QUOTE SYLLABUS
AO1 Show detailed knowledge of the content of literary texts
AO2 Understand the ways literary texts can be interpreted from surface level to deeper awareness of ideas and attitudes and their contexts.
UNQUOTE SYLLABUS
We learn Shakespeare basically for the literary purposes: to enjoy the story.
Get to the meaning of the literary work, in your case, “Merchant Of Venice”
What was the author’s idea behind the work?
Why did he write it?
What was he trying to say?
Identifying & explaining themes: what really, aside from questions of plot or story
is the work about?
What is the central, the major idea or ideas?
Under the guise of the story, what messages are we meant to receive?

Secondary objective
QUOTE SYLLABUS
AO4 Recognize and appreciate ways in which writers achieve their effects (e.g. structure, plot, characterization, dramatic tension, imagery, rhythm, setting and mood)
UNQUOTE SYLLABUS

Tertiary objective: Breaking the code of Shakespeare
QUOTE SYLLABUS
AO3 Recognize and appreciate ways in which writers use language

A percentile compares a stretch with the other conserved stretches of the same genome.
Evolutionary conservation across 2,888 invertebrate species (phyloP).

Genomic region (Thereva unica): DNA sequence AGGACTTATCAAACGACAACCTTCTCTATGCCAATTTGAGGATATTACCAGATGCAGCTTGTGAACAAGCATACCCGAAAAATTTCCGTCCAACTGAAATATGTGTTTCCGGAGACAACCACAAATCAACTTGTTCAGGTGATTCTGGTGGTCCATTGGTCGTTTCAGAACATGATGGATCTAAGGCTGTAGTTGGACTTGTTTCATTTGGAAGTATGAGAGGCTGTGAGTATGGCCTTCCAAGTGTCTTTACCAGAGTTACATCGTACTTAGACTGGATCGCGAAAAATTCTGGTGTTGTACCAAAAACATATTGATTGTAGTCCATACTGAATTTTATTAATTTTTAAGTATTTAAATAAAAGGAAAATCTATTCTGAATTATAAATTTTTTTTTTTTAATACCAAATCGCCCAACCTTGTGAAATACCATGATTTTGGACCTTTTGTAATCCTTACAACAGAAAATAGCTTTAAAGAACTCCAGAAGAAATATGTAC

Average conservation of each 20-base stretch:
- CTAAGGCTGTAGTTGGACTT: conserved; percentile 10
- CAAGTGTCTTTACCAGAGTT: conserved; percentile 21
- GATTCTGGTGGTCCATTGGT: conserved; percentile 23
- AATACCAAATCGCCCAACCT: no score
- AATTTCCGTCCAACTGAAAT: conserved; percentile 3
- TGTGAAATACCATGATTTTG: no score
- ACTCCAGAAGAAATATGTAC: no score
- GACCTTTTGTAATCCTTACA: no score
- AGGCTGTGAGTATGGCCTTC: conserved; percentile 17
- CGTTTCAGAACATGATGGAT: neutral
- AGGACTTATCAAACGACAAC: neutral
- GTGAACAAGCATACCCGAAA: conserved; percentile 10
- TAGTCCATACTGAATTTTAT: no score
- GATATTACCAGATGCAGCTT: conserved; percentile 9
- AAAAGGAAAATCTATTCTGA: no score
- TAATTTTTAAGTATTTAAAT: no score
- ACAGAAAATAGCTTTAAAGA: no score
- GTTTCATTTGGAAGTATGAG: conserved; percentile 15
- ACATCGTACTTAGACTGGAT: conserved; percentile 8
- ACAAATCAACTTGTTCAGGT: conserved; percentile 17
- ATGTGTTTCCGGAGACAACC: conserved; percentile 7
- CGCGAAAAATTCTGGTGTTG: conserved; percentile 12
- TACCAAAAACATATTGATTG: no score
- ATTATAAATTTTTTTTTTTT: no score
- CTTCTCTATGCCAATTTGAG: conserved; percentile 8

UNQUOTE SYLLABUS
[We don’t go deep into this matter, as it isn’t required at your level of learning: however to make you relaxed with the language of Shakespeare, now & then, as we come across in the drama, we will be discussing the matter with a light touch, though not all of them]

Like no other: Shakespeare was the one & only Master.


Following is an extract from Silas Marner. Therein in George Eliot judges Godfrey.

Godfrey was too painfully preoccupied to feel a twinge of self-reproach at this undeserved praise. He walked up & down, unconscious that he was plunging ankle-deep in snow, , unconscious of everything but trembling suspense about what was going on in the cottage, and the effect of each alternative on his future lot. No, not quite unconscious of everything else. Deeper down, and half-smothered by passionate desire and dread, there was the sense that he ought  not to be waiting on these alternatives; that he ought to accept the consequences of his deeds, own the miserable wife, and fulfil the claims of the helpless child. But he had not moral courage enough to contemplate that active renunciation of Nancy as possible for him: he had only conscience and heart enough to make him forever uneasy under the weakness that forbade the renunciation. And at this moment his mind leaped away from all restraint toward the sudden prospect of deliverance from his long bondage.